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  • Energy Fragmentation Resulting in Blackouts Says PG&E

    California is currently experiencing wildfires and power shut offs up and down the state. A recent article in the California Globe (Lusvardi, 9/9) discusses how energy fragmentation may be to blame for our current energy crisis. The article mentions PG&E’s recent California Public Utilities Commission (CPUC) filing about their latest shutoffs, saying that the blackouts are not due to a cascading failure of the system, wind or fire damage to transmission lines, circuit breaker failure, transformer failures or lightning. Nor are they due to lack of solar and wind power. So what IS the cause? State and local mandated energy policies; Specifically, energy mandates that eliminate Californians’ energy choices.

    In addition, according to data recently compiled by the California Business Roundtable, the latest prices for fuel, electricity and natural gas for June and August shows a relentless rise in energy costs that Californian households are being forced to pay due to state energy mandates. The latest data indicates the financial burden on families and businesses continues to grow:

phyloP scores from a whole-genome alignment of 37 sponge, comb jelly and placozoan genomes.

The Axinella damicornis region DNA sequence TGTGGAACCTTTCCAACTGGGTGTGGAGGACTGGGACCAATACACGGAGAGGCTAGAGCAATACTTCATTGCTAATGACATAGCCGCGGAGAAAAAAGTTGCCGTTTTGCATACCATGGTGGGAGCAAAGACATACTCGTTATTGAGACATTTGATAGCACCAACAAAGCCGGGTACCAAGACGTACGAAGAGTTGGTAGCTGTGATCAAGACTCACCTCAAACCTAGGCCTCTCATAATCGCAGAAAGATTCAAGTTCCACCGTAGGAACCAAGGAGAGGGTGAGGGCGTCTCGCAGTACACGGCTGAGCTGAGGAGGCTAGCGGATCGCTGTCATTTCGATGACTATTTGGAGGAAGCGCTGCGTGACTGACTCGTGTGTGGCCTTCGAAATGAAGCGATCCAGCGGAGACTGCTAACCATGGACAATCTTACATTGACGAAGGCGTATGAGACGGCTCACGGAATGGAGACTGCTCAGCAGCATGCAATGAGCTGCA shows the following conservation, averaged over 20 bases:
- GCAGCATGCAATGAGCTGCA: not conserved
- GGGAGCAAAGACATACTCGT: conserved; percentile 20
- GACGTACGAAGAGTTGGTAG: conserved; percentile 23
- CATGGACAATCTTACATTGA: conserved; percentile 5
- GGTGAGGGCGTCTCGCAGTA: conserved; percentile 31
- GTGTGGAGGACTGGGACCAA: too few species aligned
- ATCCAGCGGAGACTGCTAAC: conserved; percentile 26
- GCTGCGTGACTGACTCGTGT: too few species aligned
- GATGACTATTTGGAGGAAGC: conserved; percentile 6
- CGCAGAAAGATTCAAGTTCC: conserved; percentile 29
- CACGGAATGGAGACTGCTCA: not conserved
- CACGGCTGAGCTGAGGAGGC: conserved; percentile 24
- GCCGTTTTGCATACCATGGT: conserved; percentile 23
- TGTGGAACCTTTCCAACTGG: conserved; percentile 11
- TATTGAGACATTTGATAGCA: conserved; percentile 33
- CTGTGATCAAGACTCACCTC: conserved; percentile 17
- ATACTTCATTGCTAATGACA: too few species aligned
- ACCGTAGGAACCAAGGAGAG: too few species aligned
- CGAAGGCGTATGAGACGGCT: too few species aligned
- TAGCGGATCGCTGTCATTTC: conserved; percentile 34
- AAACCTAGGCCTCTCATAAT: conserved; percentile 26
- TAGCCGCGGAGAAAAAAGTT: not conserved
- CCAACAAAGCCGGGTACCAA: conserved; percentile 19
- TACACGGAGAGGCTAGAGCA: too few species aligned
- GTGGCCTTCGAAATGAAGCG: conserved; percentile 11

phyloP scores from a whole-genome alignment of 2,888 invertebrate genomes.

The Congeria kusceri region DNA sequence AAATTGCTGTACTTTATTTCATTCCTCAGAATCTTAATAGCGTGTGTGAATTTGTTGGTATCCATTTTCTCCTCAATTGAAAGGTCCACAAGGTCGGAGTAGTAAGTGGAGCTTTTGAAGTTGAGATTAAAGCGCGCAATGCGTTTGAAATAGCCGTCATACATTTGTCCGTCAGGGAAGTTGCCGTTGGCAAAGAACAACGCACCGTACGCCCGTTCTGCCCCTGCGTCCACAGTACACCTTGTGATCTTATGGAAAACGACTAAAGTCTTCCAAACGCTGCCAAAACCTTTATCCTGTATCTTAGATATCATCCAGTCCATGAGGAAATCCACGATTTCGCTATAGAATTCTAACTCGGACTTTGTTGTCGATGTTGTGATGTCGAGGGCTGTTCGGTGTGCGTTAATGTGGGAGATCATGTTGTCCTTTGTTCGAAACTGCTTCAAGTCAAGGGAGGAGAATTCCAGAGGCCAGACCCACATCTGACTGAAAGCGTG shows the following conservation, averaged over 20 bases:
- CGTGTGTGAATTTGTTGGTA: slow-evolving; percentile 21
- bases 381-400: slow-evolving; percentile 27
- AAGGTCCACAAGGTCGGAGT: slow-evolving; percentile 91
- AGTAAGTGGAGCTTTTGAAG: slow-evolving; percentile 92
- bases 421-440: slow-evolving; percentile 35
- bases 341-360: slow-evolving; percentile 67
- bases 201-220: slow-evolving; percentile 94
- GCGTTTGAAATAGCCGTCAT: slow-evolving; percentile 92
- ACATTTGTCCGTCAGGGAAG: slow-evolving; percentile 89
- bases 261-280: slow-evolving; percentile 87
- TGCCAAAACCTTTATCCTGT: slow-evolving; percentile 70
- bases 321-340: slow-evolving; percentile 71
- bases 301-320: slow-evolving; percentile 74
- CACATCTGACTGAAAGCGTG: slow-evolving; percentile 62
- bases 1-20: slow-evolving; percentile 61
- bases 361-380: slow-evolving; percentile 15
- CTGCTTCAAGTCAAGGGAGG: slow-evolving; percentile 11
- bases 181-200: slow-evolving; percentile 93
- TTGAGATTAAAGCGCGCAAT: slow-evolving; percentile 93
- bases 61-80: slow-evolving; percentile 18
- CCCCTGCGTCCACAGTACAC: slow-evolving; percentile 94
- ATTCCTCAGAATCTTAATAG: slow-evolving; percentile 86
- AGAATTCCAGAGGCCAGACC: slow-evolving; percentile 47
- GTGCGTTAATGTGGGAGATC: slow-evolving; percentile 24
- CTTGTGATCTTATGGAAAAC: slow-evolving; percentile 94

• $6.2 billion – The California average residential electricity price for the 12 months ended June 2020 was 55.1% higher than the US average for all states other than California. California's higher electricity prices translated into residential ratepayers paying $6.2 billion more than the average ratepayers elsewhere in the US using the same amount of energy. Commercial & Industrial ratepayers paid $11.4 billion more.
    • $2.6 billion – For the 12 months ended June 2020, California's higher natural gas prices translated into residential ratepayers paying $2.6 billion more than the average ratepayers elsewhere in the US using the same amount of energy. Commercial & Industrial ratepayers paid $3.8 billion more.
    • $16.9 billion –Californians paid about $16.9 billion more over the year compared to the average gasoline price elsewhere in the US, and another $3.1 billion for diesel using Department of Tax & Fee Administration taxable fuels data available through May 2020.
    • $44 billion – Combined, these administratively-imposed energy taxes total at least an additional $44 billion a year above the average—more if consumption levels had been closer to the pre-COVID levels in April through June.
    The data above shows the result of ten years of state regulations that individually “just add another 25 cents a gallon” or “have costs that are easily absorbable” or other justifications that have failed to consider the full effect in particular on low income households and increasingly middle-income ones as well. These findings highlight why we need to stay informed on energy policy issues and why it’s integral we advocate to California’s decision makers about these issues that impact our families, friends and businesses.